Brian De Palma

Occupation: Director, Screenwriter
Date of Birth: September 11, 1940
Place of Birth: Newark, N.J., USA
Sign: Sun in Virgo, Moon in Capricorn
Relations: Wife (separated): Darnelle De Palma; ex-wives: Gale Anne Hurd, Nancy Allen; kids: Lolita De Palma (with Hurd), Piper (with Darnelle De Palma)
Education: Columbia University, New York; Sarah Lawrence College, New York


NO one would argue that Brian De Palma likes to watch, but what the director stares at incites disagreement between his fans and foes. De Palma's always-seeking eyes, his supporters say, contribute to a visually inventive style of moviemaking that is eerily reminiscent of Alfred Hitchcock. His detractors say that the filmmaker's often violent voyeurism reveals a disturbing penchant for cutting up women on film and an appreciation for Hitchcock that borders on plagiarism.

As a teenager growing up in Philadelphia, De Palma enjoyed observing his father, an orthopedic surgeon, operate on bones, install artificial femurs, and amputate legs. When the strong-stomached lad required extra visual stimulation, he sneaked a peek at brain and eye operations performed by his father's colleagues. These bloody images sunk deep and built the foundation for a high gore tolerance and a fondness for elegant slicing. After high school, De Palma enrolled as a physics student at Columbia University, where he soon discovered a taste for drama and joined the Columbia Players, a student theatre group. It wasn't long before he got hold of a second-hand 16mm camera and filmed his acting buddies in several short movies, including Wotan's Wake (1962), a film that earned the budding director a graduate fellowship to Sarah Lawrence College.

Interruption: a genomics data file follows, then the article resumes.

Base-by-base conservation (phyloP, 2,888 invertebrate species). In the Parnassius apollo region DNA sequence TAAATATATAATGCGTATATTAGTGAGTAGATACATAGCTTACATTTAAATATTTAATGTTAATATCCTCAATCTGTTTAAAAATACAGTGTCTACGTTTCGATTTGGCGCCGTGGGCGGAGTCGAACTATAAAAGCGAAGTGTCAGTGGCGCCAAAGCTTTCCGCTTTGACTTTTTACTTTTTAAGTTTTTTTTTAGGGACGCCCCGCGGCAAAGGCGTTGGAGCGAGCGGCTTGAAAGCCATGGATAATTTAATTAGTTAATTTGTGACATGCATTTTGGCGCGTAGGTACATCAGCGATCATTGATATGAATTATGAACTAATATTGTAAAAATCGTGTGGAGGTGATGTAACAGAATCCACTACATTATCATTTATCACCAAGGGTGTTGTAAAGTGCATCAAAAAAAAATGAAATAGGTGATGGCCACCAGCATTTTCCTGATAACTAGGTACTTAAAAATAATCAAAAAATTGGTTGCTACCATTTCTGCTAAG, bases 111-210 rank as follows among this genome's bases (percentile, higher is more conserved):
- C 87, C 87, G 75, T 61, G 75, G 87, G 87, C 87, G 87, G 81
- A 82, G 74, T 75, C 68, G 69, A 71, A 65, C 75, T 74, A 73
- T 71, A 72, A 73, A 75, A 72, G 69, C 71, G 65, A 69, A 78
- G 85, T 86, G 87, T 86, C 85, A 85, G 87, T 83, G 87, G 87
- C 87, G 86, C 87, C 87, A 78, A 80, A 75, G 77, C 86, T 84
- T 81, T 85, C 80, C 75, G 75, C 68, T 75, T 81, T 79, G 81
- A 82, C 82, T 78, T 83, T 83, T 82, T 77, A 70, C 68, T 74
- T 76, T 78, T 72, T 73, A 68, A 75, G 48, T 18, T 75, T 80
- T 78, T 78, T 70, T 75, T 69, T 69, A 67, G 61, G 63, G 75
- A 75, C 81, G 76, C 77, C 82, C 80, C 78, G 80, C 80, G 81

De Palma spent the next two years writing his first feature, The Wedding Party. Shot on the streets of New York in 1966, the $43,000 film examined Vietnam-era politics in cinema veritT style and starred Jill Clayburgh and Robert De Niro in their feature debuts. Although initially unreleased, the movie was a learning experience for De Palma, and he churned out a string of increasingly appreciated low-budget satirical and horror movies. During this period, De Palma began to draw inspiration from Hitchcock thrillers; he frequently imbued his camerawork with rhythmic motions that seemed to run along with the tormented characters. In 1976, De Palma achieved his commercial breakthrough with Carrie, a film adaptation of Stephen King's story about a telekinetic teenager (played by Sissy Spacek).

As De Palma's clout in Hollywood strengthened, so did the volume of his critics, who found the director's depiction of violence unprecedented in its artistic pretense and sexual overtones. His cinematic slayings featured murder weapons ranging from an ice pick (Murder a la Mod, 1968) to a chainsaw (Scarface, 1983). Had they given an award for "Most Non-P.C. Filmmaker," De Palma would have won hands down with 1984's Body Double. Set amid the world of pornography, the thriller depicted a murder of a beautiful woman with a very phallic (and very large) electric drill. ("It's a little tongue in cheek," De Palma remarked.) The erotically charged scene would, justifiably or not, become an emblem of De Palma's controversial career.

Although strong, elegant images are consistent among De Palma movies, commercial and critical success are not. For example, the director erased the smash success of The Untouchables (1987) by turning The Bonfire of the Vanities (1990) into one of filmdom's biggest turkeys. (Erratic behavior has marked De Palma's personal life, as well. He's been married three times: first, to Carrie actress Nancy Allen; second, to producer Gale Anne Hurd, who gave birth to a daughter, Lolita; third, to Darnelle De Palma, from whom he split after seven months of marriage, and who gave birth to his second daughter, Piper.) Hitless during the first half of the nineties, De Palma signed on to helm a couldn't-miss 1996 remake of the TV show Mission: Impossible starring golden boy Tom Cruise (and loads of special effects). He followed the highly lucrative actioner with the so-so 1998 thriller Snake Eyes, which starred Nicolas Cage and Gary Sinise.

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